I am an outdoor person, I have to get outside every day otherwise I get a little nuts from cabin fever which seeps into me so fast it is not funny actually, I can feel the walls of wherever I am at closing in on me quite quickly if I stay in inside too long.  Even if the temperatures are at a permafrost feeling and there is ice outside, I still layer myself up, put on the big old boots and go out for as long as possible.  I may not face this time consuming layering ritual (or the removal process) in the other seasons, nor have to worry about making sure my face is covered to prevent frozen lungs and frostbite, but there is something nice and relaxing about it in the winter time.  I take my time doing it even, including each piece of outdoor layer I need that day. 

The fresh cold air, the dance of snow, the sparkly white ground, and the greater effort it can take for me to get active in it (high levels of snow to trek through), it's all wonderful to me.  Because, afterward, when I go inside after my exercise (as well as long pauses of admiration for grand snowy scenes I come across in my adventures), I get to warm up.  I love that feeling of coming inside and warming up after a cold, refreshing and (to me) exhilarating time in the snow. 

I make a cup of tea, change into something less sweaty and wrap up in warm blankets.  If it's dark, I choose candles instead of turning on my lights.  When the tea is ready I cozy up on the couch.  Sometimes there can be a book involved, doodling or penning away about I have circulating in my head, while I sip my hot tea, letting the wonderful smell and warm feeling trickle through my senses, flowing through the rest of my body down to my toes.  Another way I enjoy that feeling is by having a crock pot full of soup or vegetable stew and eating that. Mmm!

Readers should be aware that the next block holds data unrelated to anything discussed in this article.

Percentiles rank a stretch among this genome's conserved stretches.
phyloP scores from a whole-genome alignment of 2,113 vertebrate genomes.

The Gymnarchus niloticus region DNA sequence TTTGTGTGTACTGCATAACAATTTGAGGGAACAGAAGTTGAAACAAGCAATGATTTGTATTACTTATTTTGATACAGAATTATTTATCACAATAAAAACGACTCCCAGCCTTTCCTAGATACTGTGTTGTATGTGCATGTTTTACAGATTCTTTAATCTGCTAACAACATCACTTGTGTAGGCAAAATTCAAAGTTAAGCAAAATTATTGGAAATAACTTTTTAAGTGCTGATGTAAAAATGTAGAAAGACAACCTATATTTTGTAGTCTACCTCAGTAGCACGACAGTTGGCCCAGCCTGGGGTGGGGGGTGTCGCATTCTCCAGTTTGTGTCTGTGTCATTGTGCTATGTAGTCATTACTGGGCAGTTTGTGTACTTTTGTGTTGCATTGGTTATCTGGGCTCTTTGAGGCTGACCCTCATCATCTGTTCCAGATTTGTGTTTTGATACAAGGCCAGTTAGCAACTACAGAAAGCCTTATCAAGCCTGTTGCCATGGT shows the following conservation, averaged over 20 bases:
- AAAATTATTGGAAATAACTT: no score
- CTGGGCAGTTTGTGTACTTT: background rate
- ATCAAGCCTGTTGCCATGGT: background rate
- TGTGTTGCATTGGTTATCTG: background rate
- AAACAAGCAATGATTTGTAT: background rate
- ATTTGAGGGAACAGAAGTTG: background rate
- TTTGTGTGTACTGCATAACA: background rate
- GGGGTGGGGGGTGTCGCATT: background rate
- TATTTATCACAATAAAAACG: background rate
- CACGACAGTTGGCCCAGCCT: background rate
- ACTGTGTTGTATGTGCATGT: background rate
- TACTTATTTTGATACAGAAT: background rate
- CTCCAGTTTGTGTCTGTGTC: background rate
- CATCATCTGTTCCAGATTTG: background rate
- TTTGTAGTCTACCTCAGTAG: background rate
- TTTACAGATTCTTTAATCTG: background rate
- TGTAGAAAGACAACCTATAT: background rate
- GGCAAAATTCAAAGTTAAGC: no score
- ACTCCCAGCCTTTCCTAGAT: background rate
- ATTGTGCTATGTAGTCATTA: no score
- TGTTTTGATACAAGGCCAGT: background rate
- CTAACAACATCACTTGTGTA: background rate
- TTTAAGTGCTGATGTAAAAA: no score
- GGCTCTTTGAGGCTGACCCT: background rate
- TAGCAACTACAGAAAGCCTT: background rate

It's the best season for me to focus on my hobbies.  In warmer temperatures I am more likely to get away with going out and adventuring further from home and see friends and family in a higher frequency - good times don't get me wrong - then my hobbies can end up taking a back seat.  But come Winter, they are usually first in line to get my love and attention.  It's a wonderful feeling to get lost in something I love to work on for hours and getting it the way I want it, or, even fail and try again until I do get it right. 

Winter is not too shabby...

Getting that extra alone time, relaxing and resting more, wrapping up in warm clothes and blankets in the shelter of Winters dark, white, blanketed effect in the months to come.  I take comfort in all that. It's nice!


Copyright 2015 Lucky 33: Stories, Experiences, Perspectives, and Opinions of a Woman Who Made  To Her Thirties.